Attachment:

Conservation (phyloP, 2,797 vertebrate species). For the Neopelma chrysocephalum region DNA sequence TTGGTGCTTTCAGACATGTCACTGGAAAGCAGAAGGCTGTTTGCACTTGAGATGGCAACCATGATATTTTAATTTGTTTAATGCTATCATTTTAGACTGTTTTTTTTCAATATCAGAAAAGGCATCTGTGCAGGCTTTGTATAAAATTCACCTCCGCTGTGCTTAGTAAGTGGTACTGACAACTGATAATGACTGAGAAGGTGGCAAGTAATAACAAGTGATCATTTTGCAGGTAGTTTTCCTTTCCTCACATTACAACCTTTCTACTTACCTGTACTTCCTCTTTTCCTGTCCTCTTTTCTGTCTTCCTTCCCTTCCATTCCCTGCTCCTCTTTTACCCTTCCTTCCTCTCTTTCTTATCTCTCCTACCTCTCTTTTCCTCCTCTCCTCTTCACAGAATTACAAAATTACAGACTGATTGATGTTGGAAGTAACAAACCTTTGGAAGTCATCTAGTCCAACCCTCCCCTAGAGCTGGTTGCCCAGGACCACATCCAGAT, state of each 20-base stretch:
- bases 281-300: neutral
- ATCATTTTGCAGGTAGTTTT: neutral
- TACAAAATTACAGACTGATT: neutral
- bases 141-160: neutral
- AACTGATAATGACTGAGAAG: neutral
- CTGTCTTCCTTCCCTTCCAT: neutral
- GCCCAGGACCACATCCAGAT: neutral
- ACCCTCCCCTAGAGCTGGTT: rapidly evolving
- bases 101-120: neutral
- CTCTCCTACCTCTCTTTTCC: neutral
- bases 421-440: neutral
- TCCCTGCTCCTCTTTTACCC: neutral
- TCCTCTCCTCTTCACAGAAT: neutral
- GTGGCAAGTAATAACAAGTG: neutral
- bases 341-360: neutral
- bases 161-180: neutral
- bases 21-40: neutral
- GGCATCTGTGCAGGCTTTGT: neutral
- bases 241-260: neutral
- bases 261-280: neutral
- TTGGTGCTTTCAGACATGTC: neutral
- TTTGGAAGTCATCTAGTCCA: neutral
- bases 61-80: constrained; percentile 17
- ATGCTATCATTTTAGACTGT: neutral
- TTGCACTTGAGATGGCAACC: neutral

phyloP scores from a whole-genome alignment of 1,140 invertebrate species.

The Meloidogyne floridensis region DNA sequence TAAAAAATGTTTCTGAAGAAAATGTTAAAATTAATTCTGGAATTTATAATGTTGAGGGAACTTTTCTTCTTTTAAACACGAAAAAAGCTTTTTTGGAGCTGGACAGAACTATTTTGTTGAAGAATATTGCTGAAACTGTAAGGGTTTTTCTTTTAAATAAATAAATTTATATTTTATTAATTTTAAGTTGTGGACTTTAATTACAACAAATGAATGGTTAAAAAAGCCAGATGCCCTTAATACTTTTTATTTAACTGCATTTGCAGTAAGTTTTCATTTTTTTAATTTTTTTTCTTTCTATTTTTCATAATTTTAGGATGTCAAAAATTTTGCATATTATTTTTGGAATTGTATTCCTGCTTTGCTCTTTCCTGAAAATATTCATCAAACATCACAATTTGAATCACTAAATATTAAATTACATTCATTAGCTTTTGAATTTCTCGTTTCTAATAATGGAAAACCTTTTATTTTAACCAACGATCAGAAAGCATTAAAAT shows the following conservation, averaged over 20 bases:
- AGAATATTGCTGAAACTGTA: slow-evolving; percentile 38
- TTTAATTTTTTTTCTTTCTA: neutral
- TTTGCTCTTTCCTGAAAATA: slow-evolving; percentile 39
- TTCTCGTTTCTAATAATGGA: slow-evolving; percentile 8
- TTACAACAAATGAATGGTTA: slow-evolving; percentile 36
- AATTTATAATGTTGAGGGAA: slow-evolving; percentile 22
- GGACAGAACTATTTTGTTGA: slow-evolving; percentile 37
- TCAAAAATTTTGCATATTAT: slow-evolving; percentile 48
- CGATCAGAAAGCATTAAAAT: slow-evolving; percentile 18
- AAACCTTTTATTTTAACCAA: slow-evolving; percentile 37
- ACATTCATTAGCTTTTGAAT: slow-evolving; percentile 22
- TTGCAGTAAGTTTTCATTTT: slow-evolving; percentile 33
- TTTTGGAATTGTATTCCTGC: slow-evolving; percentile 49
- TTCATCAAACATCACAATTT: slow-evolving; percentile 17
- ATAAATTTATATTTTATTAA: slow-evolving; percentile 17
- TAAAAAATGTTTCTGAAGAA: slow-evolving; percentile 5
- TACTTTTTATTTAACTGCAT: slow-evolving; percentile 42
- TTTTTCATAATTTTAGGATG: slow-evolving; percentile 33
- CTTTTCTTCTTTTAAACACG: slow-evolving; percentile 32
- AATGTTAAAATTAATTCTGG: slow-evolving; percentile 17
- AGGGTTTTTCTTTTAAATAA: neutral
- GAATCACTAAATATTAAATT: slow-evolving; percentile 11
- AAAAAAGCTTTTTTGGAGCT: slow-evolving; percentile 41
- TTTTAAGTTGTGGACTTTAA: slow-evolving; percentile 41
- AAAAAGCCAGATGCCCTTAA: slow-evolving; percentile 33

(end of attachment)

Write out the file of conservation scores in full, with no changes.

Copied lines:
Conservation (phyloP, 2,797 vertebrate species). For the Neopelma chrysocephalum region DNA sequence TTGGTGCTTTCAGACATGTCACTGGAAAGCAGAAGGCTGTTTGCACTTGAGATGGCAACCATGATATTTTAATTTGTTTAATGCTATCATTTTAGACTGTTTTTTTTCAATATCAGAAAAGGCATCTGTGCAGGCTTTGTATAAAATTCACCTCCGCTGTGCTTAGTAAGTGGTACTGACAACTGATAATGACTGAGAAGGTGGCAAGTAATAACAAGTGATCATTTTGCAGGTAGTTTTCCTTTCCTCACATTACAACCTTTCTACTTACCTGTACTTCCTCTTTTCCTGTCCTCTTTTCTGTCTTCCTTCCCTTCCATTCCCTGCTCCTCTTTTACCCTTCCTTCCTCTCTTTCTTATCTCTCCTACCTCTCTTTTCCTCCTCTCCTCTTCACAGAATTACAAAATTACAGACTGATTGATGTTGGAAGTAACAAACCTTTGGAAGTCATCTAGTCCAACCCTCCCCTAGAGCTGGTTGCCCAGGACCACATCCAGAT, state of each 20-base stretch:
- bases 281-300: neutral
- ATCATTTTGCAGGTAGTTTT: neutral
- TACAAAATTACAGACTGATT: neutral
- bases 141-160: neutral
- AACTGATAATGACTGAGAAG: neutral
- CTGTCTTCCTTCCCTTCCAT: neutral
- GCCCAGGACCACATCCAGAT: neutral
- ACCCTCCCCTAGAGCTGGTT: rapidly evolving
- bases 101-120: neutral
- CTCTCCTACCTCTCTTTTCC: neutral
- bases 421-440: neutral
- TCCCTGCTCCTCTTTTACCC: neutral
- TCCTCTCCTCTTCACAGAAT: neutral
- GTGGCAAGTAATAACAAGTG: neutral
- bases 341-360: neutral
- bases 161-180: neutral
- bases 21-40: neutral
- GGCATCTGTGCAGGCTTTGT: neutral
- bases 241-260: neutral
- bases 261-280: neutral
- TTGGTGCTTTCAGACATGTC: neutral
- TTTGGAAGTCATCTAGTCCA: neutral
- bases 61-80: constrained; percentile 17
- ATGCTATCATTTTAGACTGT: neutral
- TTGCACTTGAGATGGCAACC: neutral

phyloP scores from a whole-genome alignment of 1,140 invertebrate species.

The Meloidogyne floridensis region DNA sequence TAAAAAATGTTTCTGAAGAAAATGTTAAAATTAATTCTGGAATTTATAATGTTGAGGGAACTTTTCTTCTTTTAAACACGAAAAAAGCTTTTTTGGAGCTGGACAGAACTATTTTGTTGAAGAATATTGCTGAAACTGTAAGGGTTTTTCTTTTAAATAAATAAATTTATATTTTATTAATTTTAAGTTGTGGACTTTAATTACAACAAATGAATGGTTAAAAAAGCCAGATGCCCTTAATACTTTTTATTTAACTGCATTTGCAGTAAGTTTTCATTTTTTTAATTTTTTTTCTTTCTATTTTTCATAATTTTAGGATGTCAAAAATTTTGCATATTATTTTTGGAATTGTATTCCTGCTTTGCTCTTTCCTGAAAATATTCATCAAACATCACAATTTGAATCACTAAATATTAAATTACATTCATTAGCTTTTGAATTTCTCGTTTCTAATAATGGAAAACCTTTTATTTTAACCAACGATCAGAAAGCATTAAAAT shows the following conservation, averaged over 20 bases:
- AGAATATTGCTGAAACTGTA: slow-evolving; percentile 38
- TTTAATTTTTTTTCTTTCTA: neutral
- TTTGCTCTTTCCTGAAAATA: slow-evolving; percentile 39
- TTCTCGTTTCTAATAATGGA: slow-evolving; percentile 8
- TTACAACAAATGAATGGTTA: slow-evolving; percentile 36
- AATTTATAATGTTGAGGGAA: slow-evolving; percentile 22
- GGACAGAACTATTTTGTTGA: slow-evolving; percentile 37
- TCAAAAATTTTGCATATTAT: slow-evolving; percentile 48
- CGATCAGAAAGCATTAAAAT: slow-evolving; percentile 18
- AAACCTTTTATTTTAACCAA: slow-evolving; percentile 37
- ACATTCATTAGCTTTTGAAT: slow-evolving; percentile 22
- TTGCAGTAAGTTTTCATTTT: slow-evolving; percentile 33
- TTTTGGAATTGTATTCCTGC: slow-evolving; percentile 49
- TTCATCAAACATCACAATTT: slow-evolving; percentile 17
- ATAAATTTATATTTTATTAA: slow-evolving; percentile 17
- TAAAAAATGTTTCTGAAGAA: slow-evolving; percentile 5
- TACTTTTTATTTAACTGCAT: slow-evolving; percentile 42
- TTTTTCATAATTTTAGGATG: slow-evolving; percentile 33
- CTTTTCTTCTTTTAAACACG: slow-evolving; percentile 32
- AATGTTAAAATTAATTCTGG: slow-evolving; percentile 17
- AGGGTTTTTCTTTTAAATAA: neutral
- GAATCACTAAATATTAAATT: slow-evolving; percentile 11
- AAAAAAGCTTTTTTGGAGCT: slow-evolving; percentile 41
- TTTTAAGTTGTGGACTTTAA: slow-evolving; percentile 41
- AAAAAGCCAGATGCCCTTAA: slow-evolving; percentile 33